The week after the Thursday theme was the wear-your-sleepwear pajama party, the week after that Roman togas are required.

Teamed together, Iradji and Patel had a simple goal, to create a nightclub with an atmosphere that was not pretentious or gawdy, but inviting and most importantly, fun.

The line outside the nightclub stretches around the corner. Inside is a sea of dancing girls, a mile-long bar, sexy lighting, all the bells and whistles of a nightclub scene. A large front room dominates the building, but there is a spillover room toward the rear of the building that the owners have remodeled. On Saturday nights, for example, this gives them two party locations, one American and one Latino. Usually by the end of the night, the two groups are mixing on the main room’s dance floor. Outside, a fenced area is being eyed for a quieter space for a more professional crowd or even group business.

Iradji and Patel have a simple game plan with the club and it seems to come natural to both of them–simply put–be unorthodox. AQUA doesn’t follow your typical how to run a nightclub template. “We try to stay away from print and radio adds,” Iradji claims. “We try focus on hands-on promotions. We pick promoters that we know associate with good people and trust in them to find and invite the kind of people that we want to have fun with. I like to tell them as long as we have fun with our people; everyone will have fun.”

It sounds simple but Patel makes it clear that AQUA is successful mainly due to hard work. “All of us have put in our time, we have gone out of our way to meet people and be gracious and respectful to everyone that sets foot in AQUA’s doors, while maintaining a degree of professionalism that makes AQUA the cleanest, safest, most unique nightclub possible.”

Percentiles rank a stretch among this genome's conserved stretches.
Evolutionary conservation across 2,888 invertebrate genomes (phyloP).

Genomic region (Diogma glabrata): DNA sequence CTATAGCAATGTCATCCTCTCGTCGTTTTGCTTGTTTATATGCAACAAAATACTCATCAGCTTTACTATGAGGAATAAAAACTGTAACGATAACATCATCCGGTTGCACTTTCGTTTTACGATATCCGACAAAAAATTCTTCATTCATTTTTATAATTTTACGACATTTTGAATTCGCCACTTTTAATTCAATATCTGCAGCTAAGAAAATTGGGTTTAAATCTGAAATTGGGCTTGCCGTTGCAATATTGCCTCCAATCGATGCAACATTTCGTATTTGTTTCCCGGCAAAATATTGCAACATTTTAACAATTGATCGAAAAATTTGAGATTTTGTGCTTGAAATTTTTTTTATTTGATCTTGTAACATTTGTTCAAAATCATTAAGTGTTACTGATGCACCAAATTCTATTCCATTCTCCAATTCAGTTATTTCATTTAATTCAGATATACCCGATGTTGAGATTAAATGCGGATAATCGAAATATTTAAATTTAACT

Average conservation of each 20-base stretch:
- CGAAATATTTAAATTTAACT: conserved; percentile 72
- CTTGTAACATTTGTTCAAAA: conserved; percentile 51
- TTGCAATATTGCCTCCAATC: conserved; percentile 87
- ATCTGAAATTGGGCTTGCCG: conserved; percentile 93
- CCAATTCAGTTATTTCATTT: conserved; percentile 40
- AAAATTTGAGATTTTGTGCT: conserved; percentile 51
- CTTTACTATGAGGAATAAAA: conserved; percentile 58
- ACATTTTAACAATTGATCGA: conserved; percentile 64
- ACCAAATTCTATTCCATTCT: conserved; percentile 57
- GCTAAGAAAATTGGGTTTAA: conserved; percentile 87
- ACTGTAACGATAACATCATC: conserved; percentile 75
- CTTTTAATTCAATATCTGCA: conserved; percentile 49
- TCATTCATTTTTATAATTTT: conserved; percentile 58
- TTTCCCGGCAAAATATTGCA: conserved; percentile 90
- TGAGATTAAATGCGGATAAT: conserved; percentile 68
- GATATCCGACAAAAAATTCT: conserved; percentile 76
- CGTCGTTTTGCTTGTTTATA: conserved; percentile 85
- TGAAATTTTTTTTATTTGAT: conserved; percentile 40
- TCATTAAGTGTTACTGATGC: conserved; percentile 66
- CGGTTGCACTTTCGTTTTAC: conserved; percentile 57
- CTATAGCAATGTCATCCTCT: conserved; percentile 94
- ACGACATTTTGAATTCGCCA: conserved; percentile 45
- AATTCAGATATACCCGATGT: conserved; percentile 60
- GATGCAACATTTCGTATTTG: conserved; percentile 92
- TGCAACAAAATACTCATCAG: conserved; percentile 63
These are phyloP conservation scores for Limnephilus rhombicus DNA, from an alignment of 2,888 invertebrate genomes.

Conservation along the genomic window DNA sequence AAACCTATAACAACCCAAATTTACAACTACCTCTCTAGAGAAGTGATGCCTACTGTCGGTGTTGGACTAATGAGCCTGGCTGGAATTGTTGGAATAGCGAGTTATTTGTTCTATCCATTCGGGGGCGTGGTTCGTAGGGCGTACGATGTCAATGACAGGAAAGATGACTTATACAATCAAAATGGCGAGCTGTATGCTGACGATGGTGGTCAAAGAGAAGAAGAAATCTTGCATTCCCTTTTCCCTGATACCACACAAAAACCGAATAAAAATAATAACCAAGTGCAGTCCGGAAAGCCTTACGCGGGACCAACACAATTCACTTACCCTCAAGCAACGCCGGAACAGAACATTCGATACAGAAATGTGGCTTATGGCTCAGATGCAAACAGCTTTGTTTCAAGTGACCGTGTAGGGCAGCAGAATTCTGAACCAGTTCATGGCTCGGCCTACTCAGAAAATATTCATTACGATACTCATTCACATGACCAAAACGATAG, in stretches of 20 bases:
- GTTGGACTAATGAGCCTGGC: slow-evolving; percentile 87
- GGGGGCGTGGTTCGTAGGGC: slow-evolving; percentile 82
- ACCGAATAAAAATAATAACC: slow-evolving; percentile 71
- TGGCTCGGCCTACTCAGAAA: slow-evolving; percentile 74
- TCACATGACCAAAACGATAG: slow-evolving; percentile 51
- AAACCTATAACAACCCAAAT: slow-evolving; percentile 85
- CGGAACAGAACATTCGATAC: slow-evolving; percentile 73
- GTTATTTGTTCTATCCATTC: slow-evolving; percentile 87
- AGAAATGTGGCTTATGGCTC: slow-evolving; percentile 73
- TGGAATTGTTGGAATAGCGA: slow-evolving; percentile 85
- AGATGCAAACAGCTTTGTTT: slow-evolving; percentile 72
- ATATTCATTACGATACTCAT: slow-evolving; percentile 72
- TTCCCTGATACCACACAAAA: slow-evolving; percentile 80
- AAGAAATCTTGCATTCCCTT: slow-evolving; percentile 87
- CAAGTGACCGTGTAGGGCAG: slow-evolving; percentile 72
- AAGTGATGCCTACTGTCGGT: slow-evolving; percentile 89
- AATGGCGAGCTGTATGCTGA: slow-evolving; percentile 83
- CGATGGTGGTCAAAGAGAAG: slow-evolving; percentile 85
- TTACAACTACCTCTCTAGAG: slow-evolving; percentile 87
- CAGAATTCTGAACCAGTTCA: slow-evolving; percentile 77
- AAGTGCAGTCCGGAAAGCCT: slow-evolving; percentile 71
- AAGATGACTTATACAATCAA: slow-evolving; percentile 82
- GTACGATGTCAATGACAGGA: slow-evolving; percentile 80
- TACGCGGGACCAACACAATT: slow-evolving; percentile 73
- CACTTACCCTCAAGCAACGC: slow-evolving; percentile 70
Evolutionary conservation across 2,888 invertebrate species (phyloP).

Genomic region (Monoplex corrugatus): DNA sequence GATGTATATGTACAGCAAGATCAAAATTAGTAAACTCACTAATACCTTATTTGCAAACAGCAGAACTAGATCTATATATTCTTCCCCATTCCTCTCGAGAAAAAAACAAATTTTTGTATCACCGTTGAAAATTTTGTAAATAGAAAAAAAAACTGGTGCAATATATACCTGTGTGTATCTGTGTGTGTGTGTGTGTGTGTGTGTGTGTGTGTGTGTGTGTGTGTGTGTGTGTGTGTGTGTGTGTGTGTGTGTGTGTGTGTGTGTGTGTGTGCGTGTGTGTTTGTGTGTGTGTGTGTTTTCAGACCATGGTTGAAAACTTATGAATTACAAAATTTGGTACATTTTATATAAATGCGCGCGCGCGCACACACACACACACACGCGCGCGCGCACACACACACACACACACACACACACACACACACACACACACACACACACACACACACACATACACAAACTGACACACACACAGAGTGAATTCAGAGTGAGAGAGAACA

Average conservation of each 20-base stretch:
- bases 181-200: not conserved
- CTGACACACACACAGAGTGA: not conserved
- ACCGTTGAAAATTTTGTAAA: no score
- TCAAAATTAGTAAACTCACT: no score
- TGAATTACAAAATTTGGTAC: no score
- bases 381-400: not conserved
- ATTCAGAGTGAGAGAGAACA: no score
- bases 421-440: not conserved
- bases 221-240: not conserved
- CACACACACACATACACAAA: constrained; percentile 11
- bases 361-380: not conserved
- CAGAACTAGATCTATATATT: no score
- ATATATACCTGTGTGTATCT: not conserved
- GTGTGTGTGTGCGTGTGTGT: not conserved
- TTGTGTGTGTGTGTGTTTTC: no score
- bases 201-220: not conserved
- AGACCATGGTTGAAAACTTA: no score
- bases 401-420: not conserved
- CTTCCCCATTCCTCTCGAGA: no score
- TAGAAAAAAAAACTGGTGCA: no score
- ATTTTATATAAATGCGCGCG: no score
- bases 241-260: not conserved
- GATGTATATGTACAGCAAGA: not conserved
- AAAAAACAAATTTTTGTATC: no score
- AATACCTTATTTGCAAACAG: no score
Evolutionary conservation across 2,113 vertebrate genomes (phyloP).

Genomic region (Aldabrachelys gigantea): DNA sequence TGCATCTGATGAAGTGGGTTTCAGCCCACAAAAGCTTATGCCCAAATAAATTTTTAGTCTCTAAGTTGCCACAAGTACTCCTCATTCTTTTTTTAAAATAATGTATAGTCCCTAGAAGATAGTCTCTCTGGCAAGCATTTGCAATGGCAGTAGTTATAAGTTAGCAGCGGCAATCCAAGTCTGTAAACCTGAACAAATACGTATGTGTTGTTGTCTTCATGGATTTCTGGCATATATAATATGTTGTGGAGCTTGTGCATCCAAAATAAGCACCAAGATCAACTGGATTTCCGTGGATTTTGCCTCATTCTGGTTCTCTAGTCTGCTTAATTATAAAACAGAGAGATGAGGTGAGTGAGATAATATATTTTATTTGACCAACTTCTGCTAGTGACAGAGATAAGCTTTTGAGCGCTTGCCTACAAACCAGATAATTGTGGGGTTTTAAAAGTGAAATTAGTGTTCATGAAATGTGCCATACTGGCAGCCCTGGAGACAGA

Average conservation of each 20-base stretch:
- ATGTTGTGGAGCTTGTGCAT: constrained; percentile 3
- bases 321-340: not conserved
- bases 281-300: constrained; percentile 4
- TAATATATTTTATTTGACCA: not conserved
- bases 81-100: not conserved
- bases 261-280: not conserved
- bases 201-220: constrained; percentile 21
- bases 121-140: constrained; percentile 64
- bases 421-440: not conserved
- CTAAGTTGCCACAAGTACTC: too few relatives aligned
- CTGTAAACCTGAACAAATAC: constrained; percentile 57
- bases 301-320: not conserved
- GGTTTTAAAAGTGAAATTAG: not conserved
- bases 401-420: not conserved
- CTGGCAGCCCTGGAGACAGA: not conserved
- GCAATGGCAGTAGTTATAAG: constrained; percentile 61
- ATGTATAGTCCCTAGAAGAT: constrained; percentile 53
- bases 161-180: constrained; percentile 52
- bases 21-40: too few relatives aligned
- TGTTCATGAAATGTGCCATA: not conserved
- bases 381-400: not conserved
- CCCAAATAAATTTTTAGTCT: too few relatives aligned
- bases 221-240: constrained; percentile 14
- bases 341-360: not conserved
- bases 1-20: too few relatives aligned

Soft-spoken and with an air of attractive humility clinging to him, Iradji says he is trying to build a business that not only stays out of trouble, but actually helps build up the community. Whether working with City Council member Jonathan Austin to make the community more safe, partnering  with the youth leaders of The Basement Ministry or taking his staff to help tornado victims, Iradji’s focus seems to be centered around community and family.

The building AQUA inhabits is owned by Iradji’s uncle, AL Rabiee, a long-respected Birmingham restaurateur and now owner of VINO in Mountain Brook’s English Village. He claims that Iradji and his business partner Juan Esparaza have been a blessing to Lakeview and his property. “They really put AQUA and the Lakeview entertainment district community first” Rabiee says. “They are not just a nightclub but more of an entertainment facility that brings class to a business that has not always been held in a positive light. They truly are ambassadors to how clubs in Birmingham should conduct business”.

Iradji reiterates his philosophy often: “I would never have bought a nightclub if I thought it was something that my mother would not be proud of. We do everything we can to not cut corners on safety. I promised my mom this would not become your typical extreme late-night, cesspool of drugs and debauchery nightclub and I have kept that promise. We close at a decent hour and make sure everyone is always safe from the moment they park till the time they leave Lakeview. We always have cabs available and escorts for ladies who want to feel extra secure. We revoke club membership of anyone who breaks our strict rules and in the process, through diligent hard work, have created a special place that my mom is almost proud of.”

One Response to “Prince of the Night”

  1. nancy iradji says:

    very proud of bg iradji ,my big joy for bg is to be a great lawyer & can make money u bg ,mom

Leave a Reply